Ms. Montoya: (Unable to hear her response)

Judge Baca: At this point I will not allow it.

End of side bar

Judge Baca: You may continue.

Ms. Montoya: As to Mahatma Gandhi.

Dr. O’Leary: Yes.

Ms. Montoya: Who did he lay with?

Dr. O’Leary: There was a communal living situation that he was in, towards the end of his life and he laid with, the historical record shows, the youngest women and girls in the commune, one of whom was his teenage grandniece.

Ms. Montoya: His teenage grandniece?

Dr. O’Leary: Yes.

Ms. Montoya: Was he criticized for that?

Dr. O’Leary: He was attacked in a very serious way by even some of his closest followers.

Ms. Montoya: So, there are hostile interpretations of these types of acts?

Dr. O’Leary: Absolutely. And my point on this, I believe this can be made without the quotations, really is that it’s very hard for us in the world that we live in, to look at an action like this and not interpret it as predatory or self seeking, self serving and done under cover of religion for purposes of sexual gratification. But in the history of Christianity and in Hinduism with the leaders such as Gandhi, I think the record shows that although some people may have give into sexual temptation, the record does show that many spiritual leaders were able to practice this without any sexual involvement at all. And that they were doing this to, not only to test their chastity and their holiness, but as a way of growing in the spiritual life, by putting themselves to that test.

Judge Baca: Let me see counsel at the bench.

Sidebar -- jury cannot hear sidebar discussions.

Ms. Montoya: That was my last question, so I’m done.

Most of this sidebar was out of the range of hearing for transcription. It involved Judge Baca offering concerns.

Emilio Chavez: Your Honor, concerning that’s an aspect, that this man cannot make that conclusion as far he’s relating religious aspects that may have some type of analogy, but again they’re confusing to the jury. I would ask at this point, unless Ms. Montoya does have some tie to this case, that his testimony be stricken.

Judge Baca: (Beginning of response cannot be heard.) I’ll give you a chance to tie it in, ok. But, if you can’t, then I’ll have to do that.

End of sidebar

Ms. Montoya: Dr. O’Leary, how does your testimony today with regard to the private religions tie into what’s occurring with Mr. Bent and his religion?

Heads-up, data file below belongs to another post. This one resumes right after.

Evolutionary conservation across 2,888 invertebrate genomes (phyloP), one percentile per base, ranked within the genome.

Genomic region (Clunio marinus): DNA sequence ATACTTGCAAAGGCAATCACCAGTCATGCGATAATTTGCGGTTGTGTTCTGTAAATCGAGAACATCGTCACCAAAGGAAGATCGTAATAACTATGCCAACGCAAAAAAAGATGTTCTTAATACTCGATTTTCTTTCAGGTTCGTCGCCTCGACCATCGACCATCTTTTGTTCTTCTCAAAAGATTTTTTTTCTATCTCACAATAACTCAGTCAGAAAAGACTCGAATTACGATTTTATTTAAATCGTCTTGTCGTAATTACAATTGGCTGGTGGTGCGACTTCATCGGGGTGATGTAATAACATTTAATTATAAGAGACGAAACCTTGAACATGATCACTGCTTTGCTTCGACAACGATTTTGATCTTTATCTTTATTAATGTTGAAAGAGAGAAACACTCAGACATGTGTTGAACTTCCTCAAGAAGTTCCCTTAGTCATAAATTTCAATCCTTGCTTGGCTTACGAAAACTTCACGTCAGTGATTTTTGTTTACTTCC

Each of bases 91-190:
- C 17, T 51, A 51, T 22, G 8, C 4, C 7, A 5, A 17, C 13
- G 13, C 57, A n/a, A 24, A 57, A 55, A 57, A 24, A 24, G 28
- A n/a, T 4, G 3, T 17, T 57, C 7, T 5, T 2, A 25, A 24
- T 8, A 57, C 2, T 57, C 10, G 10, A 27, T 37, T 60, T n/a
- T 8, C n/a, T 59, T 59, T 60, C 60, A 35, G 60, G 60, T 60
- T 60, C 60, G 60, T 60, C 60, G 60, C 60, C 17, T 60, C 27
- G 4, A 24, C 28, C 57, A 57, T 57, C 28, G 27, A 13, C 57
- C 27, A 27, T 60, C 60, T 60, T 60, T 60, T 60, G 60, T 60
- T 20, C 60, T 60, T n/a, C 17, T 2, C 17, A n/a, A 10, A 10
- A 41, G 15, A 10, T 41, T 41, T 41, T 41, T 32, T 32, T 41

Dr. O’Leary: Well, I believe that just as the early Christian ascetics and just as Dr. Gandhi were attacked and subject to vicious slander, because of a practice which looks to outsiders like statutory rape or sexual predatory conduct, I think that Wayne Bent’s conduct with the minors in his church looks to outsiders like a practice that, from the point of view of the value system of the world that most of us operate in, seems like something shameful. And yet, from my reading of the evidence here, you know, it’s unlawful conduct has been alleged and truth of touching, but it seems to me that Mr. Bent has been extremely careful not to violate the sexual...

Judge Baca: I’m going to stop. He’s not allowed to testify in those areas. Do you have any other questions?

Ms. Montoya: No, your Honor.

Judge Baca: Alright.

Dr. O’Leary: I’m sorry, your Honor.

Judge Baca: You may cross examine.

Emilio Chavez: Good afternoon, doctor.

Dr. O’Leary: Hello.

Emilio Chavez: Do you know Mr. Bent?

Dr. O’Leary: I’ve never met him before, 'til I came out here for this trial.

Emilio Chavez: Ok. Have you had the opportunity to go and observe the practices at Strong City?

Dr. O’Leary: No, I have not.

Emilio Chavez: So, basically, you’re basing your opinion that you just gave to Ms. Montoya on your observations on the last couple days?

Dr. O’Leary: Yes. And reading the literature, which has been posted on the accounts of the life in the group and posted to the various websites.

Emilio Chavez: Ok. And you don’t hold any degrees in law?

Dr. O’Leary: No.

Emilio Chavez: How many times have you testified in trial?

Dr. O’Leary: Never.

Emilio Chavez: No, further questions.

Judge Baca: Any other questions?

Ms. Montoya: No, your Honor.

Judge Baca: The witness is excused. And he’s permanently excused?

Ms. Montoya: Yes, sir.

Judge Baca: Alright. You’re free to go. Thank you for your testimony. Does the Defense have other witnesses?

Ms. Montoya: No, your Honor. The Defense rests.